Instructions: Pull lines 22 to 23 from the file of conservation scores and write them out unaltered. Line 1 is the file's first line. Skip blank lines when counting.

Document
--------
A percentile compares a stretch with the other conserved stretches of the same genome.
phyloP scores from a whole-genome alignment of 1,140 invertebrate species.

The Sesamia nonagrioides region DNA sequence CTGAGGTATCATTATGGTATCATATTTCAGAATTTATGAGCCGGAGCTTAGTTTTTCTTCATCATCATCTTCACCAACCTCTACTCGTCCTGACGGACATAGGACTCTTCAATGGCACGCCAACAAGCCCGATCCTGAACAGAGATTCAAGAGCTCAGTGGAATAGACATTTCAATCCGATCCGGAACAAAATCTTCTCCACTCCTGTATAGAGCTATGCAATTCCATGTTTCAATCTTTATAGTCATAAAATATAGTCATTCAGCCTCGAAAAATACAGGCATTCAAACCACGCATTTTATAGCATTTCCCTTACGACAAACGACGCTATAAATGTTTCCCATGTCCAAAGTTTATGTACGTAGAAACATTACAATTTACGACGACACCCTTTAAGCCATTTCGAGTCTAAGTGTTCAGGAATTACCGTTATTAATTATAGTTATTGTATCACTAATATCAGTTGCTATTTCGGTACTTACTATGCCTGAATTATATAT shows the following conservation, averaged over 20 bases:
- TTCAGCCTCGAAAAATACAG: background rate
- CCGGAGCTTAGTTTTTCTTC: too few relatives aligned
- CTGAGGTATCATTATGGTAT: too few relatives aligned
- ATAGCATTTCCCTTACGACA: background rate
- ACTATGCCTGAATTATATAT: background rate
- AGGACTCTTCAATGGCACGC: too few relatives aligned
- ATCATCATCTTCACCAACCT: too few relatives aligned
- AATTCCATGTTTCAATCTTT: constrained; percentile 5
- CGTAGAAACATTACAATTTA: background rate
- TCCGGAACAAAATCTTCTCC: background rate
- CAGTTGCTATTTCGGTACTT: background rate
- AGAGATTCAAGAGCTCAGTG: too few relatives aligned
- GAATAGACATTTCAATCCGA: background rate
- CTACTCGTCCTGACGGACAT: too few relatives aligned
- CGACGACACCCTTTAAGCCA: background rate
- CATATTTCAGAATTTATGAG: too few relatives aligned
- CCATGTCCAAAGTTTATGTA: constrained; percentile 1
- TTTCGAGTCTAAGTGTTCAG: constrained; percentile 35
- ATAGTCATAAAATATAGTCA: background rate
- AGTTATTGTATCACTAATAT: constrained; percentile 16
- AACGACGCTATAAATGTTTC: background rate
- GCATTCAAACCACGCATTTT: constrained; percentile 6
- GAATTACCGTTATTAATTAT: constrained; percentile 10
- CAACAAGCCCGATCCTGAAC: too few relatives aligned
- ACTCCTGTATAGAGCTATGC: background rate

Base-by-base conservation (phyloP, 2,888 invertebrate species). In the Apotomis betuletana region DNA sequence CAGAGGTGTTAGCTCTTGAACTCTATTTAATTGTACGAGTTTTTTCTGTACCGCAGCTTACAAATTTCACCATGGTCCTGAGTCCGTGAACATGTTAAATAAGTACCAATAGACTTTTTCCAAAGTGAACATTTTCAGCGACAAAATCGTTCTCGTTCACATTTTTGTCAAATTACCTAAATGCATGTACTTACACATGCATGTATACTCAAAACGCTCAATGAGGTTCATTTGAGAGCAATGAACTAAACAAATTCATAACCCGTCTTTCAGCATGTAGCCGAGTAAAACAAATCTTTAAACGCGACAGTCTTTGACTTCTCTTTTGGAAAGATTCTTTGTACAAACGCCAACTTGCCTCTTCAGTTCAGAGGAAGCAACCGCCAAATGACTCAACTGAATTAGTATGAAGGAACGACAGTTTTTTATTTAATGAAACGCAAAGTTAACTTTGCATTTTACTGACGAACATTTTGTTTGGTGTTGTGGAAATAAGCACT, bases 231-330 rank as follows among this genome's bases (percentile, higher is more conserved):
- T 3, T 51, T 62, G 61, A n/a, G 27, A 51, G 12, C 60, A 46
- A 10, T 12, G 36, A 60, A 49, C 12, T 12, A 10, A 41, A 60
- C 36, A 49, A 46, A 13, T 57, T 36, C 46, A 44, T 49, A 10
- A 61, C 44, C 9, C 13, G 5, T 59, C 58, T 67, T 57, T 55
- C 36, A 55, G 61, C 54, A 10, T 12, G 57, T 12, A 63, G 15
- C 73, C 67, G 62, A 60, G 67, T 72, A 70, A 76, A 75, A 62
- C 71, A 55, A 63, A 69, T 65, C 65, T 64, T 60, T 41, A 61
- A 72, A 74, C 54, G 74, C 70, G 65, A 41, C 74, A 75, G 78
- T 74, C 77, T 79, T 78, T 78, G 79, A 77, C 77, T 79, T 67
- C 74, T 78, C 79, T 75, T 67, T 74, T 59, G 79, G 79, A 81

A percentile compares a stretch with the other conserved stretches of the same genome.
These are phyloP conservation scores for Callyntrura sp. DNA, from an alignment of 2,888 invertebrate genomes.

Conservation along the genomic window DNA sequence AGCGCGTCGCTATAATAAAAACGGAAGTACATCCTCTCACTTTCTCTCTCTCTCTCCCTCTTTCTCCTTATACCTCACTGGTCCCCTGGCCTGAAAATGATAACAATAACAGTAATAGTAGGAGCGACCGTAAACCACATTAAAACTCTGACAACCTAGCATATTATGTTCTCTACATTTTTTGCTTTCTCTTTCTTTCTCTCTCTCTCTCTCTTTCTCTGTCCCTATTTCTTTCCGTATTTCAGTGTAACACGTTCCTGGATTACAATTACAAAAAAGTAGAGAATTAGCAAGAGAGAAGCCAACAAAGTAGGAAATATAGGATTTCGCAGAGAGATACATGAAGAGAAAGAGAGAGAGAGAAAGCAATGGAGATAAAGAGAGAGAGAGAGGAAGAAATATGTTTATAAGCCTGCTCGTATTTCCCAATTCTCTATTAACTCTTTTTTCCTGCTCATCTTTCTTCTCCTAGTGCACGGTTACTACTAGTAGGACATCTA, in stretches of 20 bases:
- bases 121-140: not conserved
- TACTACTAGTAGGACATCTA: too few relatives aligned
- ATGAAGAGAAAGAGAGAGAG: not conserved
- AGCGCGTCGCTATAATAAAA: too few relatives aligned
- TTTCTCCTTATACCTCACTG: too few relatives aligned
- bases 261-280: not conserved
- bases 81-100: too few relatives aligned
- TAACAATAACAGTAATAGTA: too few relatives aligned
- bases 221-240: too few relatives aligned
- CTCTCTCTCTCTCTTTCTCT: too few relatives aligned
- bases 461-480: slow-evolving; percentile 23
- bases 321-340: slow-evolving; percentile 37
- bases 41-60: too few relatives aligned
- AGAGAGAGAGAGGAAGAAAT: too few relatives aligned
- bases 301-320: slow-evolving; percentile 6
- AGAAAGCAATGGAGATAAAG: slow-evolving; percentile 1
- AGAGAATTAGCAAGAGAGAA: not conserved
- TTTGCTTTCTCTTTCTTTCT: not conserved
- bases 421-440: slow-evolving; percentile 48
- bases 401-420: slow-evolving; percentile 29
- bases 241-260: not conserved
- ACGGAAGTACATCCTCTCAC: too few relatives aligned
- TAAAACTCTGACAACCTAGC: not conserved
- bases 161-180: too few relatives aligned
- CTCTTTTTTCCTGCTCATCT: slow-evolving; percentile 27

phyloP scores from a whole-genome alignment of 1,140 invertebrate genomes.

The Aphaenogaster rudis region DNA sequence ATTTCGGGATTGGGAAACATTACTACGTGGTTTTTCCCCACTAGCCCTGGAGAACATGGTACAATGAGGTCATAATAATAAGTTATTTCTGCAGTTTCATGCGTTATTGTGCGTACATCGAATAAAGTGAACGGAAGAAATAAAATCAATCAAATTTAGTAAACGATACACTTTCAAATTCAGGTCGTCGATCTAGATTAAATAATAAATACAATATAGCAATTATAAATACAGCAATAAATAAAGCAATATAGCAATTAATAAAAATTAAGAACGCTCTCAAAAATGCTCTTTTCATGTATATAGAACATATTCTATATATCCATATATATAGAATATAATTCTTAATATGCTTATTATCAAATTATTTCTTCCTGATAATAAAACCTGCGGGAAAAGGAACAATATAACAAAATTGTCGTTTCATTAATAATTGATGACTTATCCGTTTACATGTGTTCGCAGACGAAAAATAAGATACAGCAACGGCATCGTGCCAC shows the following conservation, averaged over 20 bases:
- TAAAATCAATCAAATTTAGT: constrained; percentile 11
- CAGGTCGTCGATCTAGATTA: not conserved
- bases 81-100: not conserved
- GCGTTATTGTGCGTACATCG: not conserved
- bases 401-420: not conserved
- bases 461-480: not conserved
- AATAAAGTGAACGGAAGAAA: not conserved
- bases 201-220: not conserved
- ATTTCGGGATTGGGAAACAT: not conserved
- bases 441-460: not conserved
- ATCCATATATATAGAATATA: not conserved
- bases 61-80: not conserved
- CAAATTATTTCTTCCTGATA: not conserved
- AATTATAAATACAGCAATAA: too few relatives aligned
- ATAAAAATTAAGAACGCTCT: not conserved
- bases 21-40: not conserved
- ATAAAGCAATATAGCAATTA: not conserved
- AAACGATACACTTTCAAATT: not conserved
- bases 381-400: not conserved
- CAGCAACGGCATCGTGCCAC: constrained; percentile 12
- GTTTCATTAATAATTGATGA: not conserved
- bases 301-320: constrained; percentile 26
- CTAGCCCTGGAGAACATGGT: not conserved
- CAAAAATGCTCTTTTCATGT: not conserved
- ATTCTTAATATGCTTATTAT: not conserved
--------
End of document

- ATAGTCATAAAATATAGTCA: background rate
- AGTTATTGTATCACTAATAT: constrained; percentile 16